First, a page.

Every year, some 30,000 primates, two-to-five million birds, and ten million reptile skins enter the Asian wild animal market, the third-largest illegal smuggling operation in the world.

Photojournalist Patrick Brown goes deep inside this vast, dangerous world. He risks his own personal safety to take us on a fascinating — and stomach-turning — journey through the lives of myth-bound Chinese villagers, the status-seeking nouveau riche, third-generation smugglers, and corrupt officials that make this market possible.

In cultures where tiger skins, rhino horns, and bear bile are imbued with mythical properties, these wild animal parts are bought and paid for at astonishingly high prices. In Black Market, we come to understand that the price for these rarities may be the very survival of endangered species world-wide, as well as the ecological stability of the planet.

In 2005, Hurricane Katrina displaced hundreds of thousands of people in the costliest — and one of the deadliest — natural disasters ever to hit the United States. Of the one million homes that were destroyed, over 70 per cent belonged to the poor.

Two years later, some 86,000 displaced families are still living in temporary trailers and mobile homes; federal assistance money promised to homeowners has yet to be distributed. In New Orleans alone, over 77,000 houses have not yet been rebuilt. Houses, jobs, communities — all have been lost.

Photojournalist Brenda Ann Kenneally, originally on assignment for The New York Times Magazine, travels to Louisiana two years after the storm to document the difficult process of returning home. In personal accounts of families' struggles, Kenneally charts the emotional toll of so much loss, and shows what it takes to patch together a new life.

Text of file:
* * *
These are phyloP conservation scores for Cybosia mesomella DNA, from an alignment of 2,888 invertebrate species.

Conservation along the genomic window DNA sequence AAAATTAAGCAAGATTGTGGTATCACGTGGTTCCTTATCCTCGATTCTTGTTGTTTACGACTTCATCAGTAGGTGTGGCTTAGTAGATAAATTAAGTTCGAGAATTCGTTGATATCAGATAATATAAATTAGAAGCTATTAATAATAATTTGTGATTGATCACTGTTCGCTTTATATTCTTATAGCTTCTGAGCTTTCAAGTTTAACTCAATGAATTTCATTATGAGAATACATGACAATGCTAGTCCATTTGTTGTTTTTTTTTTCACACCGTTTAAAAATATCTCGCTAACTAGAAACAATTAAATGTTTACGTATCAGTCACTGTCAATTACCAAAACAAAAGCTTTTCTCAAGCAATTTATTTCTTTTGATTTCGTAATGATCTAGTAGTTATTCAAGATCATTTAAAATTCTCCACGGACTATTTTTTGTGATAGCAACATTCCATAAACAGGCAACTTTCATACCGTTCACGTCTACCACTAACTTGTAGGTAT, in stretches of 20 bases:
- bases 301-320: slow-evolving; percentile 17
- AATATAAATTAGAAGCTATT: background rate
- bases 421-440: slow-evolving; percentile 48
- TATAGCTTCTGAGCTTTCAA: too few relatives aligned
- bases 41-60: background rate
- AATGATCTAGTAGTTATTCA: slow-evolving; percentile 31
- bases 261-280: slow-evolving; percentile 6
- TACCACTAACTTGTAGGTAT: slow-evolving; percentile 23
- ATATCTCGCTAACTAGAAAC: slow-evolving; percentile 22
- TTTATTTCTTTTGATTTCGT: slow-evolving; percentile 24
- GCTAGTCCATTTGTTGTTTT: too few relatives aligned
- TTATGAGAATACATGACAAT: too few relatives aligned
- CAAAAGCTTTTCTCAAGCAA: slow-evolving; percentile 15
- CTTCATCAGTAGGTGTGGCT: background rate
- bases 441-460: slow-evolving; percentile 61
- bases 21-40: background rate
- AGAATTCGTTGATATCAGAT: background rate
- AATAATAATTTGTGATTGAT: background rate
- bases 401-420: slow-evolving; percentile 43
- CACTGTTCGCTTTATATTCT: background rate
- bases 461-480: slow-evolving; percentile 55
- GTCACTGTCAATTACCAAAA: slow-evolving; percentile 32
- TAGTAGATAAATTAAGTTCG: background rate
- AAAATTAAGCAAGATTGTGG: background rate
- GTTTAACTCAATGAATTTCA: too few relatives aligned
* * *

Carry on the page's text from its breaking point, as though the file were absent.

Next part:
Why We Like this


We like good films and we like people who take their time to do things right. Not to mention we love creatives who can blend both right and left brain to not only produce the final product but also produce ingenious ways of delivering the material. We live in a world starved for attention, and sometimes cutting through the noise of hype is daunting, but Storm consistently produces top level work from the world’s best photographers and journalists and continues to amaze us with his MediaStorm platform.


Brian Storm is founder and executive producer of MediaStorm.

MediaStorm publishes diverse narratives, offers advanced training seminars and collaborates with a diverse group of clients.
MediaStorm’s stories and interactive applications have received numerous honors,  including over 50 awards from Pictures of the Year and Best of Photojournalism, 30 Webby nominations (6 time winner), 17 Emmy Award nominations (4 time winner), three Online Journalism Awards, three World Press Photo Awards, two Alfred I. duPont-Columbia Awards, two Overseas Press Club Awards and an Edward R. Murrow Award.

Prior to launching MediaStorm in 2005, Storm spent two years as vice president of News, Multimedia & Assignment Services for Corbis, a digital media agency founded and owned by Bill Gates. Storm led Corbis' global strategy for the news, sports, entertainment and historical collections and directed the representation of world-class photographers for assignment work with a focus on creating in-depth multimedia products.

Storm serves on the Advisory Board for the W. Eugene Smith Fund, the Alexia Foundation for World Peace, the Stan Kalish Picture Editing Workshop, and Pictures of the Year. He is a frequent speaker on the subject of storytelling.

In addition to MediaStorm’s training efforts , Storm teaches at numerous events each year including The Kalish and a multimedia course for the Master of Arts in Earth Systems, Environmental Communication Program at Stanford University.

Born in Minnesota, he has endured the family curse of being a lifelong fan of the Minnesota Vikings. He lives in northern California's Santa Cruz Mountains with his wife Elodie and their children Eva and Jasper. He can be reached via brian@mediastorm.com.